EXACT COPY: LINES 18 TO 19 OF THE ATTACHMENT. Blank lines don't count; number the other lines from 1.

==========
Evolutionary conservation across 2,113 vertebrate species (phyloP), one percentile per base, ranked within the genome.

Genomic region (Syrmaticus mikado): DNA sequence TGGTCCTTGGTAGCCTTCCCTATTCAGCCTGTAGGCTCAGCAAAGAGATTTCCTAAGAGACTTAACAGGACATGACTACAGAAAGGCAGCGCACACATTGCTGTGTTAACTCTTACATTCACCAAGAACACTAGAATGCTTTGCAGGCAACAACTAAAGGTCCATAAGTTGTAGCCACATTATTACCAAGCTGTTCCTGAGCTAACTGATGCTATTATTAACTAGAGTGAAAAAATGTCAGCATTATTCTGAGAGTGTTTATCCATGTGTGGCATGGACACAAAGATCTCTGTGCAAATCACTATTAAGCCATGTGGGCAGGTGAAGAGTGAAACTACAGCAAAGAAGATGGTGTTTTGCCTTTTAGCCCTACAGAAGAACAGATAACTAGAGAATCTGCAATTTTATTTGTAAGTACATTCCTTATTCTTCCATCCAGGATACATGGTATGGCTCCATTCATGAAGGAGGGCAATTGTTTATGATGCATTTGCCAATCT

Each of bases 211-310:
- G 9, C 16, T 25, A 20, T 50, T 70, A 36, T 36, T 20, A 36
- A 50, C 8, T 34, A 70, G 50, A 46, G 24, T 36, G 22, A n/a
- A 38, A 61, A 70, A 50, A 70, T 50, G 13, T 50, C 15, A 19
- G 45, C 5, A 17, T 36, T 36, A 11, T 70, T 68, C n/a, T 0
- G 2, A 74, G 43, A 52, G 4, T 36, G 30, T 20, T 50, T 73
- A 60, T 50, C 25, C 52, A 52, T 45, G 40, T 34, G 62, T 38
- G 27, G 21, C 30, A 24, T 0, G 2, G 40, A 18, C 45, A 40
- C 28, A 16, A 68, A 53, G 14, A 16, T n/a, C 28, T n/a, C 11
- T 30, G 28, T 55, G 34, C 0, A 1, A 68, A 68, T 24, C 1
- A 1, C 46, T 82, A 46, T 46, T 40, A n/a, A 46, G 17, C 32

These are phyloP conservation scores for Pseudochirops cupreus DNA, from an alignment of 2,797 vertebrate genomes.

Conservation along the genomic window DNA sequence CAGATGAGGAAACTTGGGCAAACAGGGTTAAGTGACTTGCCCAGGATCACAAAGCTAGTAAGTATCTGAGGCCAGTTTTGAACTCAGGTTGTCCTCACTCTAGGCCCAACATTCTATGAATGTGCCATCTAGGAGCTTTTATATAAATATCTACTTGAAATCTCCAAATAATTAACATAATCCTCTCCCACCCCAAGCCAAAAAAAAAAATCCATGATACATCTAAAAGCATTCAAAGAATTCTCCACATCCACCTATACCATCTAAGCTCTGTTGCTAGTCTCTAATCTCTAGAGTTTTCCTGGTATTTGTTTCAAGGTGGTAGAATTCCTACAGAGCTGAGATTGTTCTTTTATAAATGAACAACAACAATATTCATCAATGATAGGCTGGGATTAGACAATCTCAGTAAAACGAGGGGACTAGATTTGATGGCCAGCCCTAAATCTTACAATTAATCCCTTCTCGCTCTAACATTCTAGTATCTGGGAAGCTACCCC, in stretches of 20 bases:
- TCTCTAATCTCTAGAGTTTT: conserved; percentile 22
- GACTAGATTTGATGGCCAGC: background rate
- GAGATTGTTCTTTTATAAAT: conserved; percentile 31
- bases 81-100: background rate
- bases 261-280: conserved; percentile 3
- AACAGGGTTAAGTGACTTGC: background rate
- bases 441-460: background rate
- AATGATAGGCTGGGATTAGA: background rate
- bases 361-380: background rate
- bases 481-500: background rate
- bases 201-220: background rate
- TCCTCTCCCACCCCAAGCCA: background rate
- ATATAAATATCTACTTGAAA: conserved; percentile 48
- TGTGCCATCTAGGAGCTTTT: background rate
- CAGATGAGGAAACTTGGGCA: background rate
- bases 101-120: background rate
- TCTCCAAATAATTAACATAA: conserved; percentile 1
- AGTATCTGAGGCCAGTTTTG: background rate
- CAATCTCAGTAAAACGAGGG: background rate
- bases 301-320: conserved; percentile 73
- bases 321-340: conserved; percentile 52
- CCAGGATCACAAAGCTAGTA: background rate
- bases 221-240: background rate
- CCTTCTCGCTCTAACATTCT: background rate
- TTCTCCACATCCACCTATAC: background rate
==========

- GAGATTGTTCTTTTATAAAT: conserved; percentile 31
- bases 81-100: background rate